“My results . . . might have been narrow at times, due perhaps to certain limited situations, which I endeavored to portray, but in those limited situations, the truth was the predominate characteristic,” Micheaux once said. “It is only by presenting those portions of the race portrayed in my pictures, in the light and background of their true state, that we can raise our people to greater heights. I am too imbued with the spirit of Booker T. Washington to engraft false virtues upon ourselves, to make ourselves that which we are not.”
A prominent producer of race films, Micheaux produced both silent films and “talkies” after the industry changed to incorporate speaking actors. His second film, Within Our Gates (1920), remains the oldest feature-length film directed by an African-American that exists. In 1924, he cast an unknown ex-athlete named Paul Roberson in dual roles in the classic silent film, Body and Soul.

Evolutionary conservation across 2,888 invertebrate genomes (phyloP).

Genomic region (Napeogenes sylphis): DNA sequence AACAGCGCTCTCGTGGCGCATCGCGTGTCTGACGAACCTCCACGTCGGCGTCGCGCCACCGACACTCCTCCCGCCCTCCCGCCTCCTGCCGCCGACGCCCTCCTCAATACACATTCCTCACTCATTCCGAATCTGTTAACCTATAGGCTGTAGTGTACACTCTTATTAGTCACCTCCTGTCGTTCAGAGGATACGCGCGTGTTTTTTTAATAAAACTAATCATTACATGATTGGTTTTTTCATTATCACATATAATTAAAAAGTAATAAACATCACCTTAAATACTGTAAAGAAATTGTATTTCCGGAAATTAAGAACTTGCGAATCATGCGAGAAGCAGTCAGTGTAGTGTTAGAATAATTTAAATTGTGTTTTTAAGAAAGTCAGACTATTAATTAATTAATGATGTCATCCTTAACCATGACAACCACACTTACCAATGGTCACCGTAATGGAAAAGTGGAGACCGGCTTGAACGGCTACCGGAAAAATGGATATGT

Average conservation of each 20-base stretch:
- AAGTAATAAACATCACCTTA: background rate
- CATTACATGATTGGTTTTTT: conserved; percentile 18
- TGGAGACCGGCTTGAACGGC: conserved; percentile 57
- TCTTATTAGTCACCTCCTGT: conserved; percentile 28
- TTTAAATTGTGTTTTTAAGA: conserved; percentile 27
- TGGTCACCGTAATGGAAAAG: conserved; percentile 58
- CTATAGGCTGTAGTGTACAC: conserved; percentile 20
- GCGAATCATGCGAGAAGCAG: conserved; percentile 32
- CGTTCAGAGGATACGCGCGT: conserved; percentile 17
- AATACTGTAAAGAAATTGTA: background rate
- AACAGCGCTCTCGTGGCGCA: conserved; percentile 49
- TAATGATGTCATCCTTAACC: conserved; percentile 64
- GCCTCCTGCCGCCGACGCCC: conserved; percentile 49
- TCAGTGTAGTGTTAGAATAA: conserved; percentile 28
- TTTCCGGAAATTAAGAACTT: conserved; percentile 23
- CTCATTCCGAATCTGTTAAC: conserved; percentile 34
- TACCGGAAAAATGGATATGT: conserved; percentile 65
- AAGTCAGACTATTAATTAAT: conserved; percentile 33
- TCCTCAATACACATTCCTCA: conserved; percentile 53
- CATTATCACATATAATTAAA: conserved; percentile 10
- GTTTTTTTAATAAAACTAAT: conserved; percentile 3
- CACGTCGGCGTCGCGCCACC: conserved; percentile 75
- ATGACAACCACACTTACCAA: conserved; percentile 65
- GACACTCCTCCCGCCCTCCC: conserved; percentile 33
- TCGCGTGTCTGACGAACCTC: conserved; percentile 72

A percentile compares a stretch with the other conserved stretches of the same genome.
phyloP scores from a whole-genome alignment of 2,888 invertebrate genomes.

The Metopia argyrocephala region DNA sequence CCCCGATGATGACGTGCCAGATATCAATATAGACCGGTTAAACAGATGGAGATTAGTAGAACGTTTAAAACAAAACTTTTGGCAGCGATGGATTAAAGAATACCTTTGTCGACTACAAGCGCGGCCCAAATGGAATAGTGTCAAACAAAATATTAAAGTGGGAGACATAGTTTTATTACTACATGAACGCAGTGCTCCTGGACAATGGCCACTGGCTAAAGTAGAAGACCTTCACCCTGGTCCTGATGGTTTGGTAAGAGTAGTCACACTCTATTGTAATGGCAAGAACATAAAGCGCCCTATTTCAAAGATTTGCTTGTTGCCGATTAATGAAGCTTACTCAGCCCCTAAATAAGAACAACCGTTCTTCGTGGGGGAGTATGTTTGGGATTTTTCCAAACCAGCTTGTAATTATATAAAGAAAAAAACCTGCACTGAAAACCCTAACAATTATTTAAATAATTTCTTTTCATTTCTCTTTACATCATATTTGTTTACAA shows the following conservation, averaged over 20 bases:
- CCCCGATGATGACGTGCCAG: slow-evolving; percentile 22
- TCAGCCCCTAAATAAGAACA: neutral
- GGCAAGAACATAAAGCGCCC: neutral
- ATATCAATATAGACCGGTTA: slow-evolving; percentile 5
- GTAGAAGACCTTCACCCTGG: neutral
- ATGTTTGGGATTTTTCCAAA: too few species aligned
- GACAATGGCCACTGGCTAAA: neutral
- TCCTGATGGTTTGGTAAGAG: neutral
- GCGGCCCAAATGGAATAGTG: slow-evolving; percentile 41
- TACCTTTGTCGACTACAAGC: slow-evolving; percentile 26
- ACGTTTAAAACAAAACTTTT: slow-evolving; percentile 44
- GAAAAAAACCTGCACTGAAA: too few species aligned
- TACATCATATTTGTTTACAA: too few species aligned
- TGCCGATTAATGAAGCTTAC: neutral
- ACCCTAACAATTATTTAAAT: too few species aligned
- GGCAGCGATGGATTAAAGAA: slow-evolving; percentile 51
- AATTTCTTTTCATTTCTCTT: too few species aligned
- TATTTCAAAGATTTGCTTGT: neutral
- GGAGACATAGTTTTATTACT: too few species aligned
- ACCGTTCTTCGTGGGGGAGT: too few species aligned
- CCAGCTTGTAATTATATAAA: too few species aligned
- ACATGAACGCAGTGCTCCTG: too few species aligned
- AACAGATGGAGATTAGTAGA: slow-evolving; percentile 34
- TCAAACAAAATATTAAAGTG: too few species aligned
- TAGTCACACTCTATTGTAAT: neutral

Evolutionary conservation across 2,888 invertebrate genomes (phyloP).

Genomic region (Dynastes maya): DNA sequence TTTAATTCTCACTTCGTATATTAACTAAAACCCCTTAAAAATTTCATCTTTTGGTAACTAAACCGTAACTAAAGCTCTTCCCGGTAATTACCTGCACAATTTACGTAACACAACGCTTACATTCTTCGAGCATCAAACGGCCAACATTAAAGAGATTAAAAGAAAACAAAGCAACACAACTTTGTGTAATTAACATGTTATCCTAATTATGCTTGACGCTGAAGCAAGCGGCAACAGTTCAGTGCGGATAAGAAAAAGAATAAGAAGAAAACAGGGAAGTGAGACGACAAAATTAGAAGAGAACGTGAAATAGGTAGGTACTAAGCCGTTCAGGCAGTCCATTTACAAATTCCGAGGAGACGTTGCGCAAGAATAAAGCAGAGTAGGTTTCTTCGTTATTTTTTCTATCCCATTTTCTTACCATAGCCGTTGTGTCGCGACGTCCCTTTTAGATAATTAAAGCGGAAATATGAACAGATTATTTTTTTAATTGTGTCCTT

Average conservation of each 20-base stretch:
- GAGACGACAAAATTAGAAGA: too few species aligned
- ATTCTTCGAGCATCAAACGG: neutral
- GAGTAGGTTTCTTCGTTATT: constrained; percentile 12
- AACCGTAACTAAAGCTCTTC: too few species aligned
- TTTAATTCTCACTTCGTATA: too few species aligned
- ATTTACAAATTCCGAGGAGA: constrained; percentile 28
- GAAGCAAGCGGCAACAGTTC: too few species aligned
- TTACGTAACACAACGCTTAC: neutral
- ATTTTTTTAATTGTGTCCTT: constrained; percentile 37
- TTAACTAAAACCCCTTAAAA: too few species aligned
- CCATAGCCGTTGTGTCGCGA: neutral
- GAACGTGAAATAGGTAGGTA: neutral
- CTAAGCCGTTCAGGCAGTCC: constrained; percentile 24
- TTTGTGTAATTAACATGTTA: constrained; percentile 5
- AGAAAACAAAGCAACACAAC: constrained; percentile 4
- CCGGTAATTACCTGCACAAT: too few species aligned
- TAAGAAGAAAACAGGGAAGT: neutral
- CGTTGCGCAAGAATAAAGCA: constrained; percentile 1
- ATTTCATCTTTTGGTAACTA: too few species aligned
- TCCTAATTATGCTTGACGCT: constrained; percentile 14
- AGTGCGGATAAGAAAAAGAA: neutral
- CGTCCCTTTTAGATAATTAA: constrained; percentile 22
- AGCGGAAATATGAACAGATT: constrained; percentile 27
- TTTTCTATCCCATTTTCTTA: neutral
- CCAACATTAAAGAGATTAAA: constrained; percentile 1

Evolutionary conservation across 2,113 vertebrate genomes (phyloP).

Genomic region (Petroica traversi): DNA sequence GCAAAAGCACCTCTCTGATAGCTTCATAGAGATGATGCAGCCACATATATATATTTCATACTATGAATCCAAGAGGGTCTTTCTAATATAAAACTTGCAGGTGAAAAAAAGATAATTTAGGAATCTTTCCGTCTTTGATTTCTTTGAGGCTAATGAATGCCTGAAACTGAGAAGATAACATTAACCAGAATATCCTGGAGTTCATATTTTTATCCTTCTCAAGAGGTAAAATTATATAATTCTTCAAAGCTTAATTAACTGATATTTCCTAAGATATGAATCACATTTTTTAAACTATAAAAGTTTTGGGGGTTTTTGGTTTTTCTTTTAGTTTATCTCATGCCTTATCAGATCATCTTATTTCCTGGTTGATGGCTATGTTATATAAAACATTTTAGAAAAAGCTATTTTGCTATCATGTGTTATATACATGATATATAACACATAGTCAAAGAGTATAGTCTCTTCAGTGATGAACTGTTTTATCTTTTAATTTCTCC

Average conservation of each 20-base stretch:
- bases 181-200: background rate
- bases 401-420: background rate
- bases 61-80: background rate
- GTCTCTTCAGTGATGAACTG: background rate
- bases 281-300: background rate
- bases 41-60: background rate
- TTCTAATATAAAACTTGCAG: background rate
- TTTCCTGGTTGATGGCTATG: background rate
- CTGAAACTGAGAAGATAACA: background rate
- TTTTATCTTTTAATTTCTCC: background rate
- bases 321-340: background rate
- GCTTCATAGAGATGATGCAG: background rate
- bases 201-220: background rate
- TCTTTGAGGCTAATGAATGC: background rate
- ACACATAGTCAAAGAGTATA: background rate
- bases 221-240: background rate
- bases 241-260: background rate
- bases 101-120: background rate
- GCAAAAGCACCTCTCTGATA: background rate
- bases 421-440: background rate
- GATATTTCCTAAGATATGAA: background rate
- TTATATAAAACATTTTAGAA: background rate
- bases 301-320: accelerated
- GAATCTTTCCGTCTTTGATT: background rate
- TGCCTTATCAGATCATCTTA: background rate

Born during a period when when African Americans were trying to succeed in a world dominated by whites, Micheaux struggled with social oppression as a young boy, which he reflected in his films in later years. He became his own boss after being “swindled out of two dollars” by an employment agency, initially setting up a small shoeshine stand, which he set up at a white suburban barbershop, away from Chicago competition. He learned the basic strategies of business and started to save money and later became a Pullman porter on the major railroads, a job at that time that was considered prestigious employment for African Americans, because it was relatively stable and well-paid, secure and gave freedom of travel and acquaintance.